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A BRIEF OVERVIEW OF LITIGATION IN DUBAI

A BRIEF OVERVIEW OF LITIGATION IN DUBAI

05 Mar 2020

As litigation lawyers, we get many questions from lay clients requesting us to differentiate Dubai Courts from DIFC Courts. In this part 1 briefing, we will be pinpointing the basics of the Dubai Court system and in a follow on, part 2 briefing, we will look to discuss the basics of the DIFC Court system.
 
Understanding the main differences between the two court systems would enable businesses to decide which litigation dispute resolution forum to choose.
 
1. Cases dealt with in the Dubai Courts include: Civil, Criminal, Personal Status, and Real Property.
2. Proceedings are conducted in Arabic therefore a ‘local advocate’ would need to be appointed for this purpose;
3. There is a three tier court system in Dubai which consist of the following:
 
  • The Court of First Instance (CFI) – one judge usually presides over proceedings in this first stage of the litigation process. A claim is filed at court which sets out the particulars of the dispute, the remedy which is sought by the Plaintiff, experts are appointed and hearing dates are set whereby the parties have the opportunity to state their position and answer any queries that a judge may have. Once a judge believes he has all the information that is required, a date is set for judgment to be handed down.
  • The Court of Appeal (CoA) - three judge usually preside over proceedings in this second stage of the litigation process where a party appeals their CFI decision to this court. Appeals against a CFI Judgment can either be in relation to issues of fact or issues of law that have arisen as a result of the CFI decision. Parties often appeal to the Court of Appeal as a tactical move in order to lengthen the time before a judgment is enforceable. The minimum claim is in the sum of AED 20,000. Generally speaking, for claims that are under AED 200,000, they do not proceed to the Court of Cassation, they stop at the Court of Appeal and then proceed straight to enforcement.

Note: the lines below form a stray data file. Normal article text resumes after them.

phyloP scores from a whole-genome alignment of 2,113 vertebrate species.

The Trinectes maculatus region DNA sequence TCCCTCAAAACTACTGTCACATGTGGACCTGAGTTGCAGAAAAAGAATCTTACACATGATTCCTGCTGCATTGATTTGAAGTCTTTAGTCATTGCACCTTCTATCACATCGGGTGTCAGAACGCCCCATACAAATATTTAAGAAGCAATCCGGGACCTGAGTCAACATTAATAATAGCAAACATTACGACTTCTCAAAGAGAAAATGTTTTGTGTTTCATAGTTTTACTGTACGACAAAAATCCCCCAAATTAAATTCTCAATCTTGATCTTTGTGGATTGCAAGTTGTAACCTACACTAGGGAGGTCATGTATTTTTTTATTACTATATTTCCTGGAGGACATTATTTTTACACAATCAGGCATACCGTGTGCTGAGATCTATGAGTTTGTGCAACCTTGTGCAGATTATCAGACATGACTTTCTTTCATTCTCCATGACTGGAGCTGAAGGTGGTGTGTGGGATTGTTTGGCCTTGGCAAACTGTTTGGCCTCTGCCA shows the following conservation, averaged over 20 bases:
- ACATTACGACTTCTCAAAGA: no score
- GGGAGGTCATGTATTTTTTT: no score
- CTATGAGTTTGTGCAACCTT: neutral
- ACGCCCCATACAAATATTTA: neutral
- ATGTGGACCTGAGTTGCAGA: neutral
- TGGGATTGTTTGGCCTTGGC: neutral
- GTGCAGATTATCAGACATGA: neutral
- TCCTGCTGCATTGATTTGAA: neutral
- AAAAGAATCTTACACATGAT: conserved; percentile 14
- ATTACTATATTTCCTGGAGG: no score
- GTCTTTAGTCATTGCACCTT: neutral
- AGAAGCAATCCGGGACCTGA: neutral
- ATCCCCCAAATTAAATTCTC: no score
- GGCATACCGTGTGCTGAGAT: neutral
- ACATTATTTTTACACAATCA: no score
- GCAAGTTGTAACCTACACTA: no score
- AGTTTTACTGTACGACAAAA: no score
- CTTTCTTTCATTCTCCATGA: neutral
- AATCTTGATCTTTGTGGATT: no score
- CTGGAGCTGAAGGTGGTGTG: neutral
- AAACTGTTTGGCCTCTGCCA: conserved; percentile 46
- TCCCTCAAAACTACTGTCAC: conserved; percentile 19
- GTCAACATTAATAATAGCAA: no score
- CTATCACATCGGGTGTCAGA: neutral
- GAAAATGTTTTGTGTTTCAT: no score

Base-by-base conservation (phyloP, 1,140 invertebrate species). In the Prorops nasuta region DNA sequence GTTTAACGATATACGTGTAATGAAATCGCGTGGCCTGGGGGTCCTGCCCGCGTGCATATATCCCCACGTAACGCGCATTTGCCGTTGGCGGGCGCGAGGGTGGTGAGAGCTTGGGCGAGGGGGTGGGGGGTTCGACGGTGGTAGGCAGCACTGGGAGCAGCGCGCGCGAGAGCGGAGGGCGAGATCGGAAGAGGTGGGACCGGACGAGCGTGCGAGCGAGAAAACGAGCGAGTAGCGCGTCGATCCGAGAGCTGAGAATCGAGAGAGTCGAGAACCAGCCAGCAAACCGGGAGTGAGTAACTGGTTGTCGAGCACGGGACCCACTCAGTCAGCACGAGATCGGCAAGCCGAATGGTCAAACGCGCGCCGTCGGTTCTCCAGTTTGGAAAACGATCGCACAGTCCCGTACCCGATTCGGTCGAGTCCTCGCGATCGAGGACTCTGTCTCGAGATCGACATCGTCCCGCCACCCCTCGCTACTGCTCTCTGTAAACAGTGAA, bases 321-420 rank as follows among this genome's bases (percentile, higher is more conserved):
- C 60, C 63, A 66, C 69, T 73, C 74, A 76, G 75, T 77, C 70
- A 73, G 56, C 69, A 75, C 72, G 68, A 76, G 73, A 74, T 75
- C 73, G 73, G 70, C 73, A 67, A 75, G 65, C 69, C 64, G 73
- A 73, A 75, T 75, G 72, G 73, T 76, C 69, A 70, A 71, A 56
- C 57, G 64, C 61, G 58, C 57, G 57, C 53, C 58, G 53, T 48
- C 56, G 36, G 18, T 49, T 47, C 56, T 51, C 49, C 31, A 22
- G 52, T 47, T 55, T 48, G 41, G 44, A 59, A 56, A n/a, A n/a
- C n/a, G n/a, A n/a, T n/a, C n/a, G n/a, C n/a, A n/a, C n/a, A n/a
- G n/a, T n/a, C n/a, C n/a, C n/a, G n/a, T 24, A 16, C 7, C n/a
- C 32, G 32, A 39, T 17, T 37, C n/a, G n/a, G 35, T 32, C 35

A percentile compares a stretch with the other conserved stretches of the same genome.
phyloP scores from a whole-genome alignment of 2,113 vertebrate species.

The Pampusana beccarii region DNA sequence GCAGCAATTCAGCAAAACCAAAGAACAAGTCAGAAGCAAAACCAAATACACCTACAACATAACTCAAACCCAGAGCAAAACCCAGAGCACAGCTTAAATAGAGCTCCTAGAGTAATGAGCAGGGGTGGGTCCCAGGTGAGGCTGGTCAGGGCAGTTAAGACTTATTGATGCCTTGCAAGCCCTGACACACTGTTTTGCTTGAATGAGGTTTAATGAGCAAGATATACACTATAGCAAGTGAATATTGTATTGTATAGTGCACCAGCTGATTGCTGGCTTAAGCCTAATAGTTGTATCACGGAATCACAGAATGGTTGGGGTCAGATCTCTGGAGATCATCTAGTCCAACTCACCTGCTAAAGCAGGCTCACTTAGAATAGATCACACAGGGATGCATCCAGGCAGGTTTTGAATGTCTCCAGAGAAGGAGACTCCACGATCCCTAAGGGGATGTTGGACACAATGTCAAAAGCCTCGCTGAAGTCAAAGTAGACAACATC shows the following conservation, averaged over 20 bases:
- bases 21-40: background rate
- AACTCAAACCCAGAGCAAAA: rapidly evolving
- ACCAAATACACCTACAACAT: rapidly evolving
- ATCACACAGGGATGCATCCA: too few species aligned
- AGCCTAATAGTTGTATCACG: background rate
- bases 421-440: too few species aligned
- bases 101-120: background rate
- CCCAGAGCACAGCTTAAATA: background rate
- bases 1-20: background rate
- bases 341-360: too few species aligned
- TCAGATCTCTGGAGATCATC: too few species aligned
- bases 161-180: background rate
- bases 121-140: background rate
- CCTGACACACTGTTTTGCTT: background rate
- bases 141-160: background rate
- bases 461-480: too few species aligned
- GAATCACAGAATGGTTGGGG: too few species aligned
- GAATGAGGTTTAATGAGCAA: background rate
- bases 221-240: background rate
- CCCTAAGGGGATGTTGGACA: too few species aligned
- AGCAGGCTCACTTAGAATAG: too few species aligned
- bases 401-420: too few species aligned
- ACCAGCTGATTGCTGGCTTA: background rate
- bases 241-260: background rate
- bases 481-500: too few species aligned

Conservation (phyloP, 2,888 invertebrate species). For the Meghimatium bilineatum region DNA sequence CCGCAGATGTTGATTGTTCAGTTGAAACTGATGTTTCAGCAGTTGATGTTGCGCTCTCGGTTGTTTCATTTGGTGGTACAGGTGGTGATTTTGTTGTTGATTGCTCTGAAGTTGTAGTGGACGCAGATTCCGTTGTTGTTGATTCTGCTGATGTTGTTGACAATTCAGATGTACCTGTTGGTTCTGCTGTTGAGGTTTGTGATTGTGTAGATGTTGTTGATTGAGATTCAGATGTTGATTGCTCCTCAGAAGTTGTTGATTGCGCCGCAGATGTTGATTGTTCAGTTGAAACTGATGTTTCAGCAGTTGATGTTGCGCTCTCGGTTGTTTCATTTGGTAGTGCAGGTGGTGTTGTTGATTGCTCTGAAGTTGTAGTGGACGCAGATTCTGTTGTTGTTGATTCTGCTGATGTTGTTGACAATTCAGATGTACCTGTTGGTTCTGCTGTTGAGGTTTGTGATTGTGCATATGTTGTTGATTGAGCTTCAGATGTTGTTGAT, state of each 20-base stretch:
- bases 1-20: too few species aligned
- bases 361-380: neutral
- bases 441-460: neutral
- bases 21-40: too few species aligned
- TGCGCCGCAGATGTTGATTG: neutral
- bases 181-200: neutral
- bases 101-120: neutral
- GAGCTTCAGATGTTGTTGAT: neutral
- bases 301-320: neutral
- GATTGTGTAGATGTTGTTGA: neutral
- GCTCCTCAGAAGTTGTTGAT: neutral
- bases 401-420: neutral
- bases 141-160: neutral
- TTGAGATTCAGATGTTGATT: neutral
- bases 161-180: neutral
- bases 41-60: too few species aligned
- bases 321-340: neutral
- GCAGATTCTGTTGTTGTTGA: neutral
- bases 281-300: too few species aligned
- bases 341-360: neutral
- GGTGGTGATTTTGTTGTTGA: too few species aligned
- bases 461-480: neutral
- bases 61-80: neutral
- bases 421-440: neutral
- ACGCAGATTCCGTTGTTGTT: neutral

• The Court of Cassation (CC) - five judges usually preside over proceedings. All decisions of the CC are final and binding and are not subject to appeal. The minimum claim is in the sum of AED 200,000. A party can only appeal on a point of law (for example, on an erroneous application of the law or misinterpretation of the law).
 
4. Expert evidence is widely used and heavily relied on by judges in the Dubai Courts. Experts are appointed from a specific list of court-appointed experts. Their main objective is to review the technical aspects of the case, meet with the parties to review the case (and obtain further information if need be) and thereafter compile a report which would be submitted to the Court.
 
5. With regards to costs, if a claim is successful, then a plaintiff is usually awarded judgment for the court fees, the expert’s fees and a nominal amount of the advocate’s fees (approx. AED 1,000 – 2,000). 
 
This article does not constitute legal advice and should not be relied upon as such. For specific advice, please contact Head of Litigation and Property Department Nichola Reece-Burton.

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